From everything I heard and read about the new Islay Ferry so far it looks like this is only the tip of the iceberg and there will have to flow a lot of wather through the Sound of Islay before the new ferry docks at Port Ellen, if ever. Let me recapitulate the events so far:
Port Ellen - Now it's Â£11.3 million minimum to make new ferry fit.
Port Askaig - new Â£14 million port requires linkspan to be 'widened' to accommodate new vessel.
Kennacraig - Sunken barge will have to be removed to enable new vessel to berth to existing pier. Two previous attempts to remove it have failed.
CMAL - refuse to publish their 'Business Case' justifying the redevelopment of Port Ellen to Scottish Ministers, citing 'commercial confidentiality'.
Short 'Executive Summary' of Business case only - to be published on website.
MSP presents Parliamentary Questions to Scottish Government.
Can the situation at Port Askaig really be as bad as this photograph suggests?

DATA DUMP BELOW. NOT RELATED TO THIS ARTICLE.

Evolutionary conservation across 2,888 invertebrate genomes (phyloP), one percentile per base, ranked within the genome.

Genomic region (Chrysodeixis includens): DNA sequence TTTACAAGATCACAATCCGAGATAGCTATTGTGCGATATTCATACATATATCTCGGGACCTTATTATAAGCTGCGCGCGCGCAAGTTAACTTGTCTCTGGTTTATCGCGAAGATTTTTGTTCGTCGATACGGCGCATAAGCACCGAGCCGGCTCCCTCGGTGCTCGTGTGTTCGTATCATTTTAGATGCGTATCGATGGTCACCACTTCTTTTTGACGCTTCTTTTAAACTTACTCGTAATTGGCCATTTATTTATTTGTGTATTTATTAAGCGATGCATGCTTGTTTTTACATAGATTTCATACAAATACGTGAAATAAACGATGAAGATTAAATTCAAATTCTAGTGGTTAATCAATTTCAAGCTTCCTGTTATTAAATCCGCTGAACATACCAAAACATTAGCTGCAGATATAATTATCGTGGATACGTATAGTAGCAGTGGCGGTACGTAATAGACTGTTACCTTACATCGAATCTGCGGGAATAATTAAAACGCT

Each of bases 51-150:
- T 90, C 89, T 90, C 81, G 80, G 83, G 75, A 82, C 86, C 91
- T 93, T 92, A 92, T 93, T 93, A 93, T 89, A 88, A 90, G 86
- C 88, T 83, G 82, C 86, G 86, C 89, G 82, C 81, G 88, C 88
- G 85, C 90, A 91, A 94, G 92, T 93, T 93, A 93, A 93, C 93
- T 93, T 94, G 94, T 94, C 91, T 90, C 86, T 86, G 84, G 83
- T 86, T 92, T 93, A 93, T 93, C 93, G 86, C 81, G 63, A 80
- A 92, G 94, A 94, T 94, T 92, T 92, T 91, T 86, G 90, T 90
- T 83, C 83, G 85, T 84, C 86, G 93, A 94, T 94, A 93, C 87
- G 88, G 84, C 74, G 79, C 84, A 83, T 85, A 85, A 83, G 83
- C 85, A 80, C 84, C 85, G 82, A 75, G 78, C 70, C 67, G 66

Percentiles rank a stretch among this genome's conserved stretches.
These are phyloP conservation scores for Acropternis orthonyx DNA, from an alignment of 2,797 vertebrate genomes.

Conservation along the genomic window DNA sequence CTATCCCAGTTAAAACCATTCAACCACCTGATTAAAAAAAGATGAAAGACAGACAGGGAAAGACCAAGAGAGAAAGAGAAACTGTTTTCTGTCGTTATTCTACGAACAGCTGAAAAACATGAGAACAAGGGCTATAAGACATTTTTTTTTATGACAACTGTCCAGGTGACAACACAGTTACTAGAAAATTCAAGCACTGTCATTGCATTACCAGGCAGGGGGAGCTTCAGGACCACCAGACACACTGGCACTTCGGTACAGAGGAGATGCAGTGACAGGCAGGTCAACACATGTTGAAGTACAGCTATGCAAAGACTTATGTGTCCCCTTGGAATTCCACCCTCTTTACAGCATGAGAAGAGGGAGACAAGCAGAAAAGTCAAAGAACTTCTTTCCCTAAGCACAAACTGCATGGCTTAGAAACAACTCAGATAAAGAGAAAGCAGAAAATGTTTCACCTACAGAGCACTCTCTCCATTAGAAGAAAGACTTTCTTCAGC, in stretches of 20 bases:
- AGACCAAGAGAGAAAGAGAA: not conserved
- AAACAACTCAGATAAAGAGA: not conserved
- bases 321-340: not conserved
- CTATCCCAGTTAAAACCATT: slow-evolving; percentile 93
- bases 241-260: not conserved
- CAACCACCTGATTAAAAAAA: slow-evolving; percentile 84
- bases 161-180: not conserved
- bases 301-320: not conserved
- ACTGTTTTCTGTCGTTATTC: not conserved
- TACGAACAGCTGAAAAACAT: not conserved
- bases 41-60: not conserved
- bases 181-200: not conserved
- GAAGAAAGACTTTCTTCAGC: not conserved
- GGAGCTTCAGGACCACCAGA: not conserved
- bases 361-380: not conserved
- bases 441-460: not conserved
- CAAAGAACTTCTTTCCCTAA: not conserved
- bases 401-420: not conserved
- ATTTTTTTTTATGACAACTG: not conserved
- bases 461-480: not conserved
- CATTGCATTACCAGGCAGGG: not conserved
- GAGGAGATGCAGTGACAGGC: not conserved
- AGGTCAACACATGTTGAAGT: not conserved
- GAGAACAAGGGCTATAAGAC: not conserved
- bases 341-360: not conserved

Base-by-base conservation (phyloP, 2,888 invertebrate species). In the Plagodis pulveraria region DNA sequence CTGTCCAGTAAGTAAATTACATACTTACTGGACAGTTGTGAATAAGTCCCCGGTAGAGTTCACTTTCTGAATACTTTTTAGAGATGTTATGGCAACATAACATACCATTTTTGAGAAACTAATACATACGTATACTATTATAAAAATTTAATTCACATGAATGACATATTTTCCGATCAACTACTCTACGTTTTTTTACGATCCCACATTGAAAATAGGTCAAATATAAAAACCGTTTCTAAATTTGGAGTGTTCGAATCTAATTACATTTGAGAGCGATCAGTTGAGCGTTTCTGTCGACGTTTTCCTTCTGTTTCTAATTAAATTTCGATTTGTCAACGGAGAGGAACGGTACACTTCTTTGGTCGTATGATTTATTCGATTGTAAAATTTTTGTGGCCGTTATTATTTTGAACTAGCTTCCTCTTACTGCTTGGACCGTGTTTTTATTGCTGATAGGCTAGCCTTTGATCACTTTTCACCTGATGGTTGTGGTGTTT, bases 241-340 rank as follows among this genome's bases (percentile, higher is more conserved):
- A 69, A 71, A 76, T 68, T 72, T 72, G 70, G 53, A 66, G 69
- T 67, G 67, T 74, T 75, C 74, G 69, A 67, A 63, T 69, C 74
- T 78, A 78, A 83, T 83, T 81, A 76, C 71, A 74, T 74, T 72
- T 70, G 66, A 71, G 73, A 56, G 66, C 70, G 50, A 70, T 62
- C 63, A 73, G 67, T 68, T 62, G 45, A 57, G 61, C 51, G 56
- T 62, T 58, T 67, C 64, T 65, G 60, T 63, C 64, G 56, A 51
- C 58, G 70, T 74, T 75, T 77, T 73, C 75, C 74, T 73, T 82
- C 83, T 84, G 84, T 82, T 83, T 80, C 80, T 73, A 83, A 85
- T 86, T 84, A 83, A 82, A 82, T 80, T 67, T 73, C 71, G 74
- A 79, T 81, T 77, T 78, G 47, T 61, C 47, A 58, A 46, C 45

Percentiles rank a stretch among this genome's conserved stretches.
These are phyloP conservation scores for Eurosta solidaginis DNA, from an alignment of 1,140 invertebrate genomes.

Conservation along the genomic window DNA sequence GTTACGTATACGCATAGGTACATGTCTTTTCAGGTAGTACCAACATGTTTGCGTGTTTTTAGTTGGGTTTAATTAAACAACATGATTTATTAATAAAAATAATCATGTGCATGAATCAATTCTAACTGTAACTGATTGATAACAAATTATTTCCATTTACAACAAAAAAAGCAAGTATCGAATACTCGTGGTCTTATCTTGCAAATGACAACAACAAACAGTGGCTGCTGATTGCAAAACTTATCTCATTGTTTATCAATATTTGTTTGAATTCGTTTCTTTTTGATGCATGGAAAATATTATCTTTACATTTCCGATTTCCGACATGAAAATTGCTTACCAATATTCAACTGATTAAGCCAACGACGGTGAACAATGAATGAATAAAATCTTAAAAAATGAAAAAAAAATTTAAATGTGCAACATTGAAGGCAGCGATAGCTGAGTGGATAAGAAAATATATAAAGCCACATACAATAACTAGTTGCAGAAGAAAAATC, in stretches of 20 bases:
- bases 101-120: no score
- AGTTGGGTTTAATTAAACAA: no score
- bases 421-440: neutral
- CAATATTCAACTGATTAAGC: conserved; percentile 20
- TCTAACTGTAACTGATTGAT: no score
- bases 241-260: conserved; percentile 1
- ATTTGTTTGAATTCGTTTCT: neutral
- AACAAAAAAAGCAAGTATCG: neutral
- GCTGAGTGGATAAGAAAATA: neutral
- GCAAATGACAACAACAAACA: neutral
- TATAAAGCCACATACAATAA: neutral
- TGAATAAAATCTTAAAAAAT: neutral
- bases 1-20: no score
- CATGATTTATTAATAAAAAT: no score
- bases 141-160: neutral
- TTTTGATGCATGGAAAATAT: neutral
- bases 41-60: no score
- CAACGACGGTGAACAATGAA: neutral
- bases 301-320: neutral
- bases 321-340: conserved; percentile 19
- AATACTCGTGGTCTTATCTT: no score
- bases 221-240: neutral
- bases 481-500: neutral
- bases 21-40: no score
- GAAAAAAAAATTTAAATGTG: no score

This photograph appears to show why the new linkspan at Port Askaig will not accept the new Islay ferry which has a wider beam than our existing ferries. While the linkspan appears to be of adequate width, it would appear to be in the wrong place. If you look at where the ferry's ramp door is in relation to the structure, there is a large portion of the linkspan being unused. but a ferry with a wider beam will not fit. Continue reading....The public meeting/presentation held at the Ramsay Hall Port Ellen has confirmed that the new Islay ferry due for delivery in March 2011 will require a minimum of Â£11.3 million spent on port infrastructure in Port Ellen to enable the vessel to dock. CMAL are essentially proposing a two phase redevelopment of the port, the first to provide the minimum berthing requirements at a cost of Â£11.3 million, the second to provide extended car parking and a terminal building. If the entire project was to be undertaken in a single phase then the cost would be Â£17.8 million, but if it was undertaken as two phases then the costs would rise to around Â£20 million. No funding has yet been identified for this work and no provision has been made within the current spending review.